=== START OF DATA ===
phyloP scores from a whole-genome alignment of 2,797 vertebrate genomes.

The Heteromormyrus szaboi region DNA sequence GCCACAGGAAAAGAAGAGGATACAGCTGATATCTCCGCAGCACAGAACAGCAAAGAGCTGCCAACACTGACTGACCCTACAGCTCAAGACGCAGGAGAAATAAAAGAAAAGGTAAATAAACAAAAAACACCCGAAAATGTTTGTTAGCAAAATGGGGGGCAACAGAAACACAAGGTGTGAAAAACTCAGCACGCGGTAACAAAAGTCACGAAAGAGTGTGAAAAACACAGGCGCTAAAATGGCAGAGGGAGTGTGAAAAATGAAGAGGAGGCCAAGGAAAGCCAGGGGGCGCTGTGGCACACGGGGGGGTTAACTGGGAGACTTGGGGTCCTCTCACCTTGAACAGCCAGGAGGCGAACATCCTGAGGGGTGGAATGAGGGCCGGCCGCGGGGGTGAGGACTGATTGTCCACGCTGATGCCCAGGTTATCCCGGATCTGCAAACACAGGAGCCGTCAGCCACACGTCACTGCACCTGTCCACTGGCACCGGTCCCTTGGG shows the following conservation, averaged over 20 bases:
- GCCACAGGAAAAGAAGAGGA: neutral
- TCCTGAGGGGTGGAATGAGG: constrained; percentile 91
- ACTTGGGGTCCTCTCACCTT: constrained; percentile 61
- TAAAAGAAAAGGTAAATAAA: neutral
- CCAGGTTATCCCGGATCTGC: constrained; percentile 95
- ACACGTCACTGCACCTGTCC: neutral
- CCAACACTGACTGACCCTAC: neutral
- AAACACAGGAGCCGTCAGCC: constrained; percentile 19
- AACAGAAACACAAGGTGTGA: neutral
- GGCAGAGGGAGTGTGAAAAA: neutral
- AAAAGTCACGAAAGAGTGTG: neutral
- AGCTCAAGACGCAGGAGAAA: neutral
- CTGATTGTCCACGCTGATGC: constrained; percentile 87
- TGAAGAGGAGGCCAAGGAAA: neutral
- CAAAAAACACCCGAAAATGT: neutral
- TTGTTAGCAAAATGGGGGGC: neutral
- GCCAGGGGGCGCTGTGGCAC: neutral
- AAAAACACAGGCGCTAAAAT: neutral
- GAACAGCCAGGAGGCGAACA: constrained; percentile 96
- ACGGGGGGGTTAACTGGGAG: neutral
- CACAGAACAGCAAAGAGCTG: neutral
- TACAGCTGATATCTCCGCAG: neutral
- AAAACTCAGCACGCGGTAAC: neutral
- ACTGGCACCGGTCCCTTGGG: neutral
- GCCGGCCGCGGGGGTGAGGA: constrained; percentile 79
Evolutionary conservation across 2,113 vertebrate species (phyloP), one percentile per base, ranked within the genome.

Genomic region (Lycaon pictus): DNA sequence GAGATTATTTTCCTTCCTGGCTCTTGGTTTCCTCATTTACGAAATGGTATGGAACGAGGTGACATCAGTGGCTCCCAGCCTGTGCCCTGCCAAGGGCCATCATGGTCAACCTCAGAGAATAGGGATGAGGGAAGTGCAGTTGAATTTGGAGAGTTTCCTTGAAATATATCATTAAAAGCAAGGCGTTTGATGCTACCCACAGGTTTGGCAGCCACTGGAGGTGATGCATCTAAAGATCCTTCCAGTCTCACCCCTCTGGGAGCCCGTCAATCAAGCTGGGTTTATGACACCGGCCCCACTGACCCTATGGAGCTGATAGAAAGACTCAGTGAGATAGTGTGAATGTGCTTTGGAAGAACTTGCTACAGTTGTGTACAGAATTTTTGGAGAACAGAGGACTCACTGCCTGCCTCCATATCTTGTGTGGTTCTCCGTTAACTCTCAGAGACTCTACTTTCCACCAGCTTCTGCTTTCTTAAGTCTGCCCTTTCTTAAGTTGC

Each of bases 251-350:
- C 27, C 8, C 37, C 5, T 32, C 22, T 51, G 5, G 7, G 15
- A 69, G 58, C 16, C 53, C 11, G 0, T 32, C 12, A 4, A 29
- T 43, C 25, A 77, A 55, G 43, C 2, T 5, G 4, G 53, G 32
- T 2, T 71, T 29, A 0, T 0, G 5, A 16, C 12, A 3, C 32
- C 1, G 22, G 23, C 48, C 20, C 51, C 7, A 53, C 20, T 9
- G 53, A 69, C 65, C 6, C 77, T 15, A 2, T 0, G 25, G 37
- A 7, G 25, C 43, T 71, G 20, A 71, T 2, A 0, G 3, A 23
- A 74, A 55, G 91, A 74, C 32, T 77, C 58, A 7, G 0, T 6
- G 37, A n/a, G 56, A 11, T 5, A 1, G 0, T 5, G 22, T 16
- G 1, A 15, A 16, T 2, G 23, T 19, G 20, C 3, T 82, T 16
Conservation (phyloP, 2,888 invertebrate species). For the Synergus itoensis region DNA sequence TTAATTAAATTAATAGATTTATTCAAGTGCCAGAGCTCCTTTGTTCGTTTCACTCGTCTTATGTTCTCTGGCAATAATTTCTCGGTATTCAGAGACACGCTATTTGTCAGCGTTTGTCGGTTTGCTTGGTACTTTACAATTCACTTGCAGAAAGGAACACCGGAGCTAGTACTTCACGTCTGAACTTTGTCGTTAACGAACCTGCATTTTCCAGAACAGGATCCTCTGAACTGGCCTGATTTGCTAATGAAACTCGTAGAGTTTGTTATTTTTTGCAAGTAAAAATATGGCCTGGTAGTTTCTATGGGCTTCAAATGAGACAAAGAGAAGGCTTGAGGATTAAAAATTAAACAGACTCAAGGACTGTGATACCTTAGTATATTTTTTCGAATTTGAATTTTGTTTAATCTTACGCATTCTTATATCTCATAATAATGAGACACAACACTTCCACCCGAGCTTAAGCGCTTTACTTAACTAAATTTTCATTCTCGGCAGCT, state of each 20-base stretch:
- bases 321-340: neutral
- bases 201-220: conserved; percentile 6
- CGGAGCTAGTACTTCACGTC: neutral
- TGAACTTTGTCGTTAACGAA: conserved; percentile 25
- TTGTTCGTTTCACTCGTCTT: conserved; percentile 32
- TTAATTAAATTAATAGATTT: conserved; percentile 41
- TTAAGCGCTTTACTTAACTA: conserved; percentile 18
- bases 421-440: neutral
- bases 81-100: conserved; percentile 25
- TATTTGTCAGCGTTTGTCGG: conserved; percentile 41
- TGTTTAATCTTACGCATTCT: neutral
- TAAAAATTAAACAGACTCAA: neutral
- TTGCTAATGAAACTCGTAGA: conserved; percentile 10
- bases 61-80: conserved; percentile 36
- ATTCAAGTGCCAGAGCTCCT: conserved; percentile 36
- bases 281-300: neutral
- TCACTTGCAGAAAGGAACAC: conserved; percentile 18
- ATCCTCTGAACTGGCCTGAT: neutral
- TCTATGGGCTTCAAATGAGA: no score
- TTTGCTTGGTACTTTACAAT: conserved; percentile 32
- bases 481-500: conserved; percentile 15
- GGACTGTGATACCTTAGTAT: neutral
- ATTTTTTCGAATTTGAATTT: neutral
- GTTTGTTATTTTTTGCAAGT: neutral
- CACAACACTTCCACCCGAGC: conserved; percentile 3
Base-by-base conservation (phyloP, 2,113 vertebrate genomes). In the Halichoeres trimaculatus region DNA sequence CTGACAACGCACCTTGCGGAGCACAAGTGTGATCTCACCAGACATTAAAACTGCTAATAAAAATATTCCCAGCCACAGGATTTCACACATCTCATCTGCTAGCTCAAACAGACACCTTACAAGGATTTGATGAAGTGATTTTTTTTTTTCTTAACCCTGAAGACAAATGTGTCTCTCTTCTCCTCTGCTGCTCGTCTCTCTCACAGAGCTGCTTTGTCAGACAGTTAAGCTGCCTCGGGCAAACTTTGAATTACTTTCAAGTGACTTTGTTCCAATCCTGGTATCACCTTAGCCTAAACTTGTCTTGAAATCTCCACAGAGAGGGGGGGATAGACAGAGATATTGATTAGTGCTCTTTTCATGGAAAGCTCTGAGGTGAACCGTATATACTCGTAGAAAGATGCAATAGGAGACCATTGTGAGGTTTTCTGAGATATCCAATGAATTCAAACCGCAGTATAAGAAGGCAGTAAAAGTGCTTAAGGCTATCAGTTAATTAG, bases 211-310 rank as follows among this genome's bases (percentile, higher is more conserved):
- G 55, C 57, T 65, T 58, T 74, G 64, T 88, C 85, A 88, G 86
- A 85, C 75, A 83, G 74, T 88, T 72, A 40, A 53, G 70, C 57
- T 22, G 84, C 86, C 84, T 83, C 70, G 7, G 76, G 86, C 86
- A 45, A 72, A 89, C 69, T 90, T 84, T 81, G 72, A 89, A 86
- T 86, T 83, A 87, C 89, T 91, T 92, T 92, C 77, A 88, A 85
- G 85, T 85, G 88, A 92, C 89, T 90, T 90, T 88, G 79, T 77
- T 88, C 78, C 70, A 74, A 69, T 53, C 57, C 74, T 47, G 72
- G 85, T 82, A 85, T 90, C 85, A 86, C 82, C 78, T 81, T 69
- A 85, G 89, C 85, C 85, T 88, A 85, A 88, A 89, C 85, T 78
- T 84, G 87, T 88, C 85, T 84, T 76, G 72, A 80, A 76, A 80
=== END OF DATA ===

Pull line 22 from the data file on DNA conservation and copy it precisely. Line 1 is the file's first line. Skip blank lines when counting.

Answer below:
- ACGGGGGGGTTAACTGGGAG: neutral